Books: Good News & Bad News
Recently, I read some updated statistics offered by the Making Information Pay Conference sponsored by the Book Industry Study Group. Like most stats about book writing, reading, and publishing, I found them interesting in light of our down economy. (I think I'm going to find another phrase to describe our sagging economy since the one I used is such a cliche.)
The Good News
In the last five years, according to Nielsen BookScan, the bible for some authors looking for sales figures and trends, over the previous 5 year period, sales of adult nonfiction were up overall 11.1% .
Travel Books: Increased sales in the previous five years by 516%.
Biography and Autobiography: Rose 34.1% with sales of personal memoirs up 567%, cultural heritage up 175%, and political biographies up 56%.
Business: Increased by 19.4%. In the business category during the previous five years, personal finance had increased by 122%, economics and general business by 351%, finance by 103%, and investments and securities by 117%.
Self Help: Over the last five years, spiritual books were up 224%, books about mood disorders rose 108%, general personal growth books increased 183%, and motivational and inspirational books increased 51%.
Adult Fiction: Overall, books sales of adult fiction increased by 8.9% during the past five years. (In case you didn't know, fiction is always a harder sell than nonfiction.)
General Fiction: up 23.3%. Graphic novels: up 52.7%. Mystery and detective genre declined 12.7%. Literary fiction increased 86.1%. Historical fiction up 24.1%. Political fiction (I sometimes think anything about politics and politicians is fiction.) up 157.7%.
The Bad News
In the current year, adult nonfiction sales are down 8%, but books on cooking still rose 4.8%, humor rose 8.9%, and biography rose 7.5%. The drops were in travel books, 18.7%; business and economics, 10.1%; and autobiography 3.4%.
In adult fiction, romance is up 1.5%, but Mystery/Detective fell by 19.8%.
Children's book sales increased by nearly 9% in the 1Q 2009 with Children's Fiction up 10.4% and nonfiction up 2.5%.
So what does all this mean? It means that some books are selling increased numbers and other sales are decreasing. You can put your own spin on the facts. Here's my spin. We're in a melancholy economy. (That's my new phrase for our sagging situation.) Consumers are being more cautious in how they spend their money in all areas. That's why some nonfiction books like travel books aren't selling as well. People aren't traveling as much.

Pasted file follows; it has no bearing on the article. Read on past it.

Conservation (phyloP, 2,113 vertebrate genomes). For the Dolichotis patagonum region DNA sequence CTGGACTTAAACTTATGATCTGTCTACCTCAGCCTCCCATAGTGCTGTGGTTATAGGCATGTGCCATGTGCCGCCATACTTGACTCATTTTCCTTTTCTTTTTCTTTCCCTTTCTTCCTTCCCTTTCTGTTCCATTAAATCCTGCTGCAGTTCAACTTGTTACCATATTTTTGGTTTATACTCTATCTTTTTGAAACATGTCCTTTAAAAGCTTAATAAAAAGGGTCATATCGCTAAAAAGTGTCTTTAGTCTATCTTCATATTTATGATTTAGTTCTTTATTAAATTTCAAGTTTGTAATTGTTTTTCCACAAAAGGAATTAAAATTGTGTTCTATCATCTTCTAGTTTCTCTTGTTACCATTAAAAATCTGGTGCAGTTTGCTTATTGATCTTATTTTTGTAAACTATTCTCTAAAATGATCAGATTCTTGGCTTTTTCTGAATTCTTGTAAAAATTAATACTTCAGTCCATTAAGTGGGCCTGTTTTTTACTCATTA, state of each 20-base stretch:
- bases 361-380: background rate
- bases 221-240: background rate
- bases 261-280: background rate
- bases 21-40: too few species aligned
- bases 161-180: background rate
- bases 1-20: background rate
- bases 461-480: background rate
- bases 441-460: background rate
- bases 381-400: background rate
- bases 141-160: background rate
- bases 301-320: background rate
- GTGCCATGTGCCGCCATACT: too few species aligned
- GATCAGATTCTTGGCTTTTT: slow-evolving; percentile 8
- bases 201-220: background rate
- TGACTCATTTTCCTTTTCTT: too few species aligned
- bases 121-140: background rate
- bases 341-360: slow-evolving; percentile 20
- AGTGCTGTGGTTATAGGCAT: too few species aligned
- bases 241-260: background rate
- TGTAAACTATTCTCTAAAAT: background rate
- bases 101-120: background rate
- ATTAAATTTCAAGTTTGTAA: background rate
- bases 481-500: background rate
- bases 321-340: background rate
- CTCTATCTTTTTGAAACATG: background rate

On the other hand, books on cooking are selling because more people are cooking at home instead of ordering take out or eating out. Humor books are up because people feel a need to laugh when times can seem grim.
The power house of romance fiction showed increased sales because not only is it perennially popular but also more people tend to want happy ever after stories when times are tough. Mystery and Detective novels may be down because people don't want to read about crime when their pension plans have been hijacked by greedy corporations. Unless maybe it's a greedy corporate mogul who gets his just desserts.
Children's book sales increased a lot though part of that is fueled by the paranormal books of Stephanie Meyer, or so I've read. I don't actually consider her books for children though the publishing business does because they are about high school kids. In today's world, a high school kid is far more sophisticated than I and my peers were in high school I suppose.
Look to other depressions and recessions, and you'll see that people actually read more than in previous "up" economies. Get a book. Try it. Bet you like it.